Technology services companies' multiples jump when a company crosses the Rule of 40 threshold.

Investors care more about revenue growth than profit growth. The mix of a company’s service portfolio is important to its revenue and bottom line (Exhibit 2). Specialization and exposure to new digital technologies such as cloud, data and analytics, cybersecurity, Internet of Things, and blockchain are essential for higher performance and recognition.

A mixed portfolio of services is important for revenue growth and valuation.

It has been observed that system integrators that combine digital and traditional technologies, as well as providers focused on infrastructure services, tend to trade at a discount and struggle to significantly increase their revenues. . In contrast, companies specializing in digital and new technologies demonstrate the potential to generate higher revenues, profits, and profits. This suggests that it is important for technology services companies to have a well-defined service portfolio mix.

Maintaining or improving performance is a bigger driver of revenue than multiple expansions. Multiple expansions in software and SaaS are the main drivers of high returns in the sector, especially when PE investors invest in assets that are likely to break the Rule of 40 threshold or exit through IPOs. ing.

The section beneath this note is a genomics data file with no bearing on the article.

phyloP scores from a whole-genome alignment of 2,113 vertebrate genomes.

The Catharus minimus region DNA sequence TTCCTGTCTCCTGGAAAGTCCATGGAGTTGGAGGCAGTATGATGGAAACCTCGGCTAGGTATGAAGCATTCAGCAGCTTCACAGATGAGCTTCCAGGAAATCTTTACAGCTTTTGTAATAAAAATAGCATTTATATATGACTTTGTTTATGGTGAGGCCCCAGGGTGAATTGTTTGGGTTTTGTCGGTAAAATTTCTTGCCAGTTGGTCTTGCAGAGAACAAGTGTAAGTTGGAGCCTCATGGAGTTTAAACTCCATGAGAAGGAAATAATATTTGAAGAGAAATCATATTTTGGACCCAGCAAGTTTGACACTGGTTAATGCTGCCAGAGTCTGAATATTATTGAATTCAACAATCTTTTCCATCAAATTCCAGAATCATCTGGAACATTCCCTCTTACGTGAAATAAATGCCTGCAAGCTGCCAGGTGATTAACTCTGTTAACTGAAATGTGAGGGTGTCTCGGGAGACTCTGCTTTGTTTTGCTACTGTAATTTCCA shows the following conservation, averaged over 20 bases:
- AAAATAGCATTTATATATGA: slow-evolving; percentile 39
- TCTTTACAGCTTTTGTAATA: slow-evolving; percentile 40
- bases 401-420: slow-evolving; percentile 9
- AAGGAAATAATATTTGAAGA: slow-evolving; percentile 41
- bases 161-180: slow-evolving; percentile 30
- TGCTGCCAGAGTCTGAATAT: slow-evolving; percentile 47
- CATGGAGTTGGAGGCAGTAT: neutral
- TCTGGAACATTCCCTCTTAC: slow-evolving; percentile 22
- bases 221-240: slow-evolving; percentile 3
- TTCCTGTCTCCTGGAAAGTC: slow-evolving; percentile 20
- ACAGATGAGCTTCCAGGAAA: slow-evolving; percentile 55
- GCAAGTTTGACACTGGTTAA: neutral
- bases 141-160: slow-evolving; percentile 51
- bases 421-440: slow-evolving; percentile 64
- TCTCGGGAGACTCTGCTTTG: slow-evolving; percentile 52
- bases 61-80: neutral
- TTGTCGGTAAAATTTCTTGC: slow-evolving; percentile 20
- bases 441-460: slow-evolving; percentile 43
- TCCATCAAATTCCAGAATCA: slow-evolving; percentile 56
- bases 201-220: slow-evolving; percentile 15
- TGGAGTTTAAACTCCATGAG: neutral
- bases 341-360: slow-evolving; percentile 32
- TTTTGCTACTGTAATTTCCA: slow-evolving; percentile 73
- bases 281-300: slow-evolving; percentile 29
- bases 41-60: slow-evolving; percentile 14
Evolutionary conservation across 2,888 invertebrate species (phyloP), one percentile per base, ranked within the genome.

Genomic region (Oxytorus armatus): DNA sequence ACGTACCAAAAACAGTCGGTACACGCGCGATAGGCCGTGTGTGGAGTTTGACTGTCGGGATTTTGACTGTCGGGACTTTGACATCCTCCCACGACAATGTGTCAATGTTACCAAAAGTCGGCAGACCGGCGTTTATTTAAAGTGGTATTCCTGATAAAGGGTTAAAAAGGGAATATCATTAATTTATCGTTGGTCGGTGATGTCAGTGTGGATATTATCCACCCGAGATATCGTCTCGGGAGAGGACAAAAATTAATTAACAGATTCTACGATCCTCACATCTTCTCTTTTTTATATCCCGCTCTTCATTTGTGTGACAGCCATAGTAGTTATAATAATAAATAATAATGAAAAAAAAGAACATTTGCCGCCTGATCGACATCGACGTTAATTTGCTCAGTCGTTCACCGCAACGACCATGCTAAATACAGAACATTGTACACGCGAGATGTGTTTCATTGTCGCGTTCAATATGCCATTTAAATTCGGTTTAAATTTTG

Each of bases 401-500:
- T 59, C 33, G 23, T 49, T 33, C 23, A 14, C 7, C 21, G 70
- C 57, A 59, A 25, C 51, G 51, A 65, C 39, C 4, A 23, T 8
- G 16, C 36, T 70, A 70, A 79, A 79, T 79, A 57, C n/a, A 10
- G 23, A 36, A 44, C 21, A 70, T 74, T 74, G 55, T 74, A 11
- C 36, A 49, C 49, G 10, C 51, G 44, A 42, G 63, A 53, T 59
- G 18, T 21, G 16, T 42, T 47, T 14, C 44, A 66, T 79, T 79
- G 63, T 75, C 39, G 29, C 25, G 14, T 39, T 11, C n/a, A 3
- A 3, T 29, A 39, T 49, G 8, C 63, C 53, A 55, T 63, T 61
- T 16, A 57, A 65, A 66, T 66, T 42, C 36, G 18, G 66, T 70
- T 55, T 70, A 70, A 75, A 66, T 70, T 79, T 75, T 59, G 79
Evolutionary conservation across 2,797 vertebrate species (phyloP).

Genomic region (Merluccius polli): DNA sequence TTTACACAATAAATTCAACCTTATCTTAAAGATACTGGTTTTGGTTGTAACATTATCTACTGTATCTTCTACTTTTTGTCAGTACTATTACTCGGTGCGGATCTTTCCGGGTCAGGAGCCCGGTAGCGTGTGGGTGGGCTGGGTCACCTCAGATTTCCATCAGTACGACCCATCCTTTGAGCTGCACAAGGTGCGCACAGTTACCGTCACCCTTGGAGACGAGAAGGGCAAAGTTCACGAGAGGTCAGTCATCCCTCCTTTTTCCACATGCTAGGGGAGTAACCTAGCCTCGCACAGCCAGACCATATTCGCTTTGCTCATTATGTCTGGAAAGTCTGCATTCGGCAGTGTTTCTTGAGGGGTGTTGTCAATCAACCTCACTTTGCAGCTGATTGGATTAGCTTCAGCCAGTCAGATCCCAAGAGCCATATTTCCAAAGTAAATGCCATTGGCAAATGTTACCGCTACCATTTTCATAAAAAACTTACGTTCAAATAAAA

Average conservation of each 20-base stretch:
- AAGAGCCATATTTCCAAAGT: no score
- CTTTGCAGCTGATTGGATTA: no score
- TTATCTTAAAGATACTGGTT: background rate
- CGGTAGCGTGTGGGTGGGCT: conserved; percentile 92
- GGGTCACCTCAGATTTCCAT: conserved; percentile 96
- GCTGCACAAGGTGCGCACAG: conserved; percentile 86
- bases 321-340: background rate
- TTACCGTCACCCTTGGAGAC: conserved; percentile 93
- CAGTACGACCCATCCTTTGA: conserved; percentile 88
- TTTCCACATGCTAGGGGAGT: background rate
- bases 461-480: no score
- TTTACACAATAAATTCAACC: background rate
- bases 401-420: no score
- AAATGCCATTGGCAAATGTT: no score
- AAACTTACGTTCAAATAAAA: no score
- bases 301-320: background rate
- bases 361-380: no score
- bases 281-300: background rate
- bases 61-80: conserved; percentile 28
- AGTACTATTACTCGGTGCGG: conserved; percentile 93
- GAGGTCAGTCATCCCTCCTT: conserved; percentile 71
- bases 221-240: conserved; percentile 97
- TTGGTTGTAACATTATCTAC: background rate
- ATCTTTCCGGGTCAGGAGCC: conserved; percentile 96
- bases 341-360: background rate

Despite enjoying a valuation premium, high-performing technology services companies above the Rule of 40 threshold of 40 percent still earn unleveraged returns of 20 to 25 percent (if 100 percent of the investment is leveraged in equity). (assumed to be none). If these are typical technology services deals where 50 to 60 percent of the capital is leveraged, the leveraged return would be 40 to 45 percent (Exhibit 3).

Rule of 40+ technology services companies make money based on performance rather than margin expansion.

Our experience shows that, unlike software and SaaS, technology services revenue is most often the result of performance rather than multiple enhancements. However, our evaluation of recent exits shows that PE investors who have significantly boosted the performance of high-tech services companies have also gained an additional 25-30 percent from multiple expansions in the sector. Masu.